If there is any word I would use to describe this week, it would be wild. There were so many things going on, from a frightfully hot day, to a beach event, to the return of a lost crab trap from Davy Jones' Locker. On Wednesday, the weather was so terribly hot that we barely got anyone at the Boston Children's Museum who wanted to fish! We didn't catch any animals that day either. But the very next day, we caught 8 crabs and interacted with 130 people! And it wasn't just crabs that we pulled up this week.
On Monday, we caught an itty bitty flatfish in our minnow trap--it was about 1.5 inches long! While I'm not entirely sure what species it is, I think that it might have been a summer flounder, also known as a fluke. These creatures live in the Atlantic Ocean, and can be found from as far north as Nova Scotia to as far south as Florida's east coast. They reside on the ocean floor, and camouflage into it to ambush the various different fish, crustaceans, and other invertebrates that they ear. Like cuttlefish and octopuses, they are able to change the color and texture of their skin to blend in with their environment. Given that they can grow up to 2 or 3 feet long, that must really help this ambush predator!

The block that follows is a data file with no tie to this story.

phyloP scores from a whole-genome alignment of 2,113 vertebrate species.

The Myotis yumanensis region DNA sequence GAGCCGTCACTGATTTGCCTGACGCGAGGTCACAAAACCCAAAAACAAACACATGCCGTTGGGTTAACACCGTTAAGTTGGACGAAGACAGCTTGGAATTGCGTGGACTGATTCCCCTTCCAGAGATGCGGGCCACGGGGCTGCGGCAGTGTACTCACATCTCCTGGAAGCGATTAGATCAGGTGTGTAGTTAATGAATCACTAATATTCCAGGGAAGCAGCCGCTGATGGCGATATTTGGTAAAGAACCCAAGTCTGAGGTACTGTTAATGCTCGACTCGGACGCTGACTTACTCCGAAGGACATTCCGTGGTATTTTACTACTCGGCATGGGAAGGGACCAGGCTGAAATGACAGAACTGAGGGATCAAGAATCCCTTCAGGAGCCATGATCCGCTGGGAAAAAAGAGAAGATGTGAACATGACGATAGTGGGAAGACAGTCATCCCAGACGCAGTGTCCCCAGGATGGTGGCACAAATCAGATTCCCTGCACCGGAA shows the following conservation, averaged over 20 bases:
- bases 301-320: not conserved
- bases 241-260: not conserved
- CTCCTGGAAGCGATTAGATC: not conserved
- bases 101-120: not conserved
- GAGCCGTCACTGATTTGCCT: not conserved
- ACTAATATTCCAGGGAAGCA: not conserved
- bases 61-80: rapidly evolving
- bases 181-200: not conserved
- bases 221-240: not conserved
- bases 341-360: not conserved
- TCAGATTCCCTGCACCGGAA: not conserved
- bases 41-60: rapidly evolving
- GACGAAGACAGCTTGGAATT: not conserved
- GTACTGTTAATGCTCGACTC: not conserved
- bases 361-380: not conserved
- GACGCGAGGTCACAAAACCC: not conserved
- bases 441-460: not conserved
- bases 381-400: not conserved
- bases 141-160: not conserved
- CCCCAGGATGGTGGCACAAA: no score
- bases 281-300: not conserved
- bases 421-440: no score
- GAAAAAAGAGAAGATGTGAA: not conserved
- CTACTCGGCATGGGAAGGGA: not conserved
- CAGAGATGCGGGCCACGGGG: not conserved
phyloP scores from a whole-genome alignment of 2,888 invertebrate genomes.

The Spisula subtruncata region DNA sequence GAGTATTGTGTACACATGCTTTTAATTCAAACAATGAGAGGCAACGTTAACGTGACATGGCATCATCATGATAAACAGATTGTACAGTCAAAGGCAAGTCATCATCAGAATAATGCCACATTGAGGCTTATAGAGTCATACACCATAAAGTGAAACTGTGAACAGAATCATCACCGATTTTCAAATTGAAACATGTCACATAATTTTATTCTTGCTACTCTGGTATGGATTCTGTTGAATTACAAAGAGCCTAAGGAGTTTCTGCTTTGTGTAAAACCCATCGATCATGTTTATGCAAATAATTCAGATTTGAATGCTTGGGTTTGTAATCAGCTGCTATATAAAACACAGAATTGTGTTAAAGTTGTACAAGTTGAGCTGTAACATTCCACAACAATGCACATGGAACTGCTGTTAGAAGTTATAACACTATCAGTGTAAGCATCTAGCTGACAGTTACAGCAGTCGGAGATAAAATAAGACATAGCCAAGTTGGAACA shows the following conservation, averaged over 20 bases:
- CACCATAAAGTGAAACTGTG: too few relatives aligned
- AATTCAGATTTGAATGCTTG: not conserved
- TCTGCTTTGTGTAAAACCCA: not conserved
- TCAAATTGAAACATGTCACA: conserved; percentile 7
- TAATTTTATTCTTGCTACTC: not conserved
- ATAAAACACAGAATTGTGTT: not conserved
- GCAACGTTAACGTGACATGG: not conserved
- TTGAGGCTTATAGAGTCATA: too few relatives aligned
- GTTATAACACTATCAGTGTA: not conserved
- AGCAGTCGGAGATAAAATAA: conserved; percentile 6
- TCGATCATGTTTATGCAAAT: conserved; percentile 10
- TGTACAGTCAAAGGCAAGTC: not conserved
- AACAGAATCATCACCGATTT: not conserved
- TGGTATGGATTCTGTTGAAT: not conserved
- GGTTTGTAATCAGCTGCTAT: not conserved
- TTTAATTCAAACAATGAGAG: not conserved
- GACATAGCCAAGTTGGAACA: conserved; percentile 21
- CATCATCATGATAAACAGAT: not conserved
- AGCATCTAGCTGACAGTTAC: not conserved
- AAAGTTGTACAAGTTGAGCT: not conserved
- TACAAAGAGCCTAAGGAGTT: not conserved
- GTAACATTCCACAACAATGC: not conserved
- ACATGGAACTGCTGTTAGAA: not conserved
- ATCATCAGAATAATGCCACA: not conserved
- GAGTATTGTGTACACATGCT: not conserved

In addition to our flatfish, we found acorn barnacles stuck to the shells of many crabs. This broad category of barnacles can range in size from 0.8 to 4 inches. In order to feed on their preferred diet of plankton, they open up at the tops of their shells and let out their cirri. These feathery appendages allow them to catch whatever drifts by. They live in tropical and temperate ocean waters worldwide, and can be found stuck to rocks, docks, ships, and even whales! But how are they able to stick to just about anything? They secrete one of the strongest natural glues on the planet, which has an incredible tensile strength of 5,000 pounds per square inch!
Both of these creatures are doing fairly well conservation-wise. Summer flounders are considered least-concern on the IUCN Red List, and acorn barnacles are abundant. I hope that next week I will be able to catch some harbor animals that I haven't seen very much of, like black sea bass.
Talk to you next week!
Monday's camp kids getting excited about the touch tank.
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